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If You Drank Like James Bond, You'd Be Shaken, Too

James Bond is famous worldwide for his love of martinis and the ladies. But at six or seven drinks a day, the former was likely to hurt his odds with the latter.
Danjaq/ EON Productions
James Bond is famous worldwide for his love of martinis and the ladies. But at six or seven drinks a day, the former was likely to hurt his odds with the latter.

We all know James Bond had a hankering for martinis. But it looks like the international spy threw back far more Vespers, his martini of choice, than was good for him.

Dr. Indra Neil Guha, a liver specialist, and his colleagues at Nottingham University Hospital in England spent a year poring over Ian Fleming's James Bond books and tabulating how many drinks the suave spy drank a day.

Their conclusion? Even just steadying his Walther PPK might have been difficult for Bond.

On average, Bond consumed about 45 drinks a week, or six to seven a day, the authors wrote Thursday in the Christmas edition of BMJ, formerly the British Medical Journal. That's way more than the amount considered risky for men by the National Institute of Alcohol Abuse and Alcoholism.

It wasn't just chronic drinking that roughed up Bond's liver. He also went on some mean benders. In Casino Royale, Bond knocked back nearly 20 drinks before going on a high-speed car chase, getting in a wreck and then spending two weeks in the hospital. "We hope that this was a salutary lesson," the authors wrote dryly.

"This man clearly consumed what are considered to be harmful amounts of alcohol," says psychiatrist Peter Martin, who directs the Vanderbilt Addiction Center. "There are data that show that drinking like this, about 100 grams of alcohol a day, is highly likely to be associated with liver cirrhosis and also cognitive deficits." It would also be likely to increase risks for depression and sexual dysfunction, conditions that would not be very Bondian.

But Martin says, Bond's habit might not have been quite as bad it first seemed. For starters, the recommended maximum number of drinks is calculated for the average man, weighing about 154 pounds. "Bond was 6 feet 2 inches, or maybe 3 inches, tall, and probably weighed close to 200 pounds. So that would mitigate the numbers."

Martin, an admitted Bond fan, adds, "You have to remember, this was the '50s. People drank more and smoked more." And Bond was hardly alone. "Think about how much a person like Winston Churchill drank," Martin says. "He drank a lot! But yet he ran the effort of the western nations in the world war. So this is not unprecedented."

Duke neuropsychologist Scott Swartzwelder doesn't buy the Bond myth. He thinks all those Vesper martinis over the years would have hurt Bond's career.

"Bond isn't going to be downing three or four martinis, and then winning a fight with five guys," Swartzwelder tells Shots. "He might be starting the fights, but he's not winning them."

The old saw that every drink kills lots of brain cells isn't true, Swartzwelder says. "But chronic drinking does damage neurons and brain circuits over time," he says. "And there are parts of the brain that you don't want to damage if you're an international spy."

First off, chronic alcohol abuse can injure the cerebellum, the brain region involved with coordination, Swartzwelder says. "It allows you to string together a series of athletic movements."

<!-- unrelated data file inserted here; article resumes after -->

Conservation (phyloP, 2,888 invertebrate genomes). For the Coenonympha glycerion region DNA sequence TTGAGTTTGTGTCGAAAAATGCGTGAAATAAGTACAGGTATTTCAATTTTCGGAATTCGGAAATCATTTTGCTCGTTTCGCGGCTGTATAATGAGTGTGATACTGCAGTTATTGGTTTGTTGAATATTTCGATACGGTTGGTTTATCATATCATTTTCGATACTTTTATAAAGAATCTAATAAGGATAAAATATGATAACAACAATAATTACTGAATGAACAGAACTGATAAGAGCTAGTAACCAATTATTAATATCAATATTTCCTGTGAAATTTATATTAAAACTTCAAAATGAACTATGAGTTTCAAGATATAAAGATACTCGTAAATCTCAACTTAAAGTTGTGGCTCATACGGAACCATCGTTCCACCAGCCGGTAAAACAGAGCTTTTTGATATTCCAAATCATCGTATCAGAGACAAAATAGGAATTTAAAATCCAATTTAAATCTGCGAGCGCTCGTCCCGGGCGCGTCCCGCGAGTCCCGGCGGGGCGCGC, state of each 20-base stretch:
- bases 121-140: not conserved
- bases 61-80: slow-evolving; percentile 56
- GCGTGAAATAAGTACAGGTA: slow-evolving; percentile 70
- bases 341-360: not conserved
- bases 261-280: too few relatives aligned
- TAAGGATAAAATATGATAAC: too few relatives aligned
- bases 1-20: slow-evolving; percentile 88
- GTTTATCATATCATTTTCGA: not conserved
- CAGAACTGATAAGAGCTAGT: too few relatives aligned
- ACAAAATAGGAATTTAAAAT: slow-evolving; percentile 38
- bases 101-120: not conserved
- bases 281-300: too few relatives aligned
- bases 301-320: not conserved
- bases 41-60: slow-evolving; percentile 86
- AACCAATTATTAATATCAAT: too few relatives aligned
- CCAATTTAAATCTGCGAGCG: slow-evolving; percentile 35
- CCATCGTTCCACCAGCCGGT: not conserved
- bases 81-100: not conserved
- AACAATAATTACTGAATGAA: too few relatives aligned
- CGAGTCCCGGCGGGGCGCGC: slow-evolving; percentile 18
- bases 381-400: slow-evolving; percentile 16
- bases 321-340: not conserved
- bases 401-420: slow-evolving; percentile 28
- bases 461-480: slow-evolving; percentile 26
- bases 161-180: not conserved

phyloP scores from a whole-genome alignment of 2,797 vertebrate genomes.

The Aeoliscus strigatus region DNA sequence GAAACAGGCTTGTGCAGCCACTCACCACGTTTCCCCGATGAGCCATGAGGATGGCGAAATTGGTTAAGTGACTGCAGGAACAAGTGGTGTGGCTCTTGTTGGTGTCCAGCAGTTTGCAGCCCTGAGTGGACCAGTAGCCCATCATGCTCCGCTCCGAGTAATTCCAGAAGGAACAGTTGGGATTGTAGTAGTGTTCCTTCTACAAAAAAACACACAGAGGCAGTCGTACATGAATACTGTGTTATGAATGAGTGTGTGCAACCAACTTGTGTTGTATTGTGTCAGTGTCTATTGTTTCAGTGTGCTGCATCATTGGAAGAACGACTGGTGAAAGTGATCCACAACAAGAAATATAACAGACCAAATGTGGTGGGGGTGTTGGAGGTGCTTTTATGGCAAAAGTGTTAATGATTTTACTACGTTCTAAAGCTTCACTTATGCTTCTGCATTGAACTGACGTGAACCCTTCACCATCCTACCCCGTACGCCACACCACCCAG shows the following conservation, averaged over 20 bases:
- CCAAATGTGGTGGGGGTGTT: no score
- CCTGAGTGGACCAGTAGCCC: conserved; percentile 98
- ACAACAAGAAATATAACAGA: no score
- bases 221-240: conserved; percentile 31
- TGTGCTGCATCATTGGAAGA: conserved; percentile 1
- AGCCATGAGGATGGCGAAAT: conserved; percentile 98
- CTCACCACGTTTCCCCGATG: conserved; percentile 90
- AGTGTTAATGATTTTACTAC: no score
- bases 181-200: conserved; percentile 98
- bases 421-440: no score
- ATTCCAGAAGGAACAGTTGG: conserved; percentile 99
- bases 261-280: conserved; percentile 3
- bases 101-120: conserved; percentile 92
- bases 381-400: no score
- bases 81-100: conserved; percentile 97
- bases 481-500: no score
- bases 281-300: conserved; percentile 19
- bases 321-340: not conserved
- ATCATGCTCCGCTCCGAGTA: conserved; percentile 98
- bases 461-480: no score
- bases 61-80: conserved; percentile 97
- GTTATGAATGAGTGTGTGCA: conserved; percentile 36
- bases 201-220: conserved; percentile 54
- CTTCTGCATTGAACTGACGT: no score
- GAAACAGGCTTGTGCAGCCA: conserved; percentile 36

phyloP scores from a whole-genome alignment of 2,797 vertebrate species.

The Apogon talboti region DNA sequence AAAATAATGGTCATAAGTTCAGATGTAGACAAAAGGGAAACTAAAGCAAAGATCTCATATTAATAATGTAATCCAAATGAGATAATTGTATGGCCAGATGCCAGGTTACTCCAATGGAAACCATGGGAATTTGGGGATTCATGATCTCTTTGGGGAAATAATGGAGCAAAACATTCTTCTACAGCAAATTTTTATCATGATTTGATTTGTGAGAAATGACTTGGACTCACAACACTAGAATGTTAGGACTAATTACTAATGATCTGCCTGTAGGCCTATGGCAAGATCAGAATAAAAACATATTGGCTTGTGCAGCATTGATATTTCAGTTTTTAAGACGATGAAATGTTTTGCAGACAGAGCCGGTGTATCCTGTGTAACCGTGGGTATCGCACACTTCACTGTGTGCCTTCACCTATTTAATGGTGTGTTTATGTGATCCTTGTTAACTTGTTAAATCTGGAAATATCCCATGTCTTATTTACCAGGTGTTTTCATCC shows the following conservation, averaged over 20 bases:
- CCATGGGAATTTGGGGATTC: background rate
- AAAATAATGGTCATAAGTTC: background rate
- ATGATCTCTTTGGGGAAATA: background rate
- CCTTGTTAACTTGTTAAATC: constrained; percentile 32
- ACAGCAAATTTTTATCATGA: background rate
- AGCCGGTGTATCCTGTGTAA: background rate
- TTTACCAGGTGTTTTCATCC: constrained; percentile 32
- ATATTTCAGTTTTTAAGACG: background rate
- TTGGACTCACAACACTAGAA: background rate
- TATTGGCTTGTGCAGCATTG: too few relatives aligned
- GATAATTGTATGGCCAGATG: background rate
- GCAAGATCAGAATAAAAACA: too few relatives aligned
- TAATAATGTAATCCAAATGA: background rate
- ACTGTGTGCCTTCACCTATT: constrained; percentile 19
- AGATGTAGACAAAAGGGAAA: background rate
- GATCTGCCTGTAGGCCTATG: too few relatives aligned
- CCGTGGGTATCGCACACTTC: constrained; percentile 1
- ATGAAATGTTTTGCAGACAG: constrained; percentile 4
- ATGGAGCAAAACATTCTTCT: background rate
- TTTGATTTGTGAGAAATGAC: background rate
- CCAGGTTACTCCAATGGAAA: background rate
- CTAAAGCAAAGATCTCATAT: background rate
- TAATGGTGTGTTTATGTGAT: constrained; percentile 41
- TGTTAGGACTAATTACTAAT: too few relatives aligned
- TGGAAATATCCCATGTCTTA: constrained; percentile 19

"If Bond is pickling his cerebellum on a regular basis, he's not going to be able to learn fight sequences, jump through windows and shoot at the same time or even learn those dance sequences with his girlfriend," he says.

The second brain region damaged by years of heavy drinking is the hippocampus, Swartzwelder says. Shaped like a little sea horse, the hippocampus is dedicated to forming new memories.

"It is very sensitive to the effects of alcohol," he says. "Bond wouldn't be able to remember all those names, card numbers at poker games or even all his girlfriends' phones numbers if his hippocampus wasn't working correctly. "

"Believe me," Swartzwelder says. "Bond wouldn't have been doing the things that we he was doing in those movies if he drank as much as the study found."

And Swartzwelder thinks the authors of the BMJ study did a pretty good job of accurately calculating the spy's drinking habit.

"The authors astutely counted the martinis as three alcohol units," or 1.5 drinks, Swartzwelder says. "Most college students — even many people — don't know what one drink is. So they underestimate their alcohol intake. A wineglass filled up more than a third of the way, that's more than one drink."

Plus, he says, people have to be careful with beer these days because many of them have almost as much alcohol per volume as wine.

"I went out for a beer with a young friend of mine, who's all into all these fancy beers, and I was drunk after drinking just one," Swartzwelder says. "Then I realized, the beer had more than 8 percent alcohol in it. It was like I was drinking a pint of wine."

Update Dec. 13 at 3:12 p.m. ET: All Things Consideredspoke with Dr. Patrick Davies, one of the study's researchers, about the findings. You can listen to the audio by clicking 'play' above.

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Michaeleen Doucleff, PhD, is a correspondent for NPR's Science Desk. For nearly a decade, she has been reporting for the radio and the web for NPR's global health outlet, Goats and Soda. Doucleff focuses on disease outbreaks, cross-cultural parenting, and women and children's health.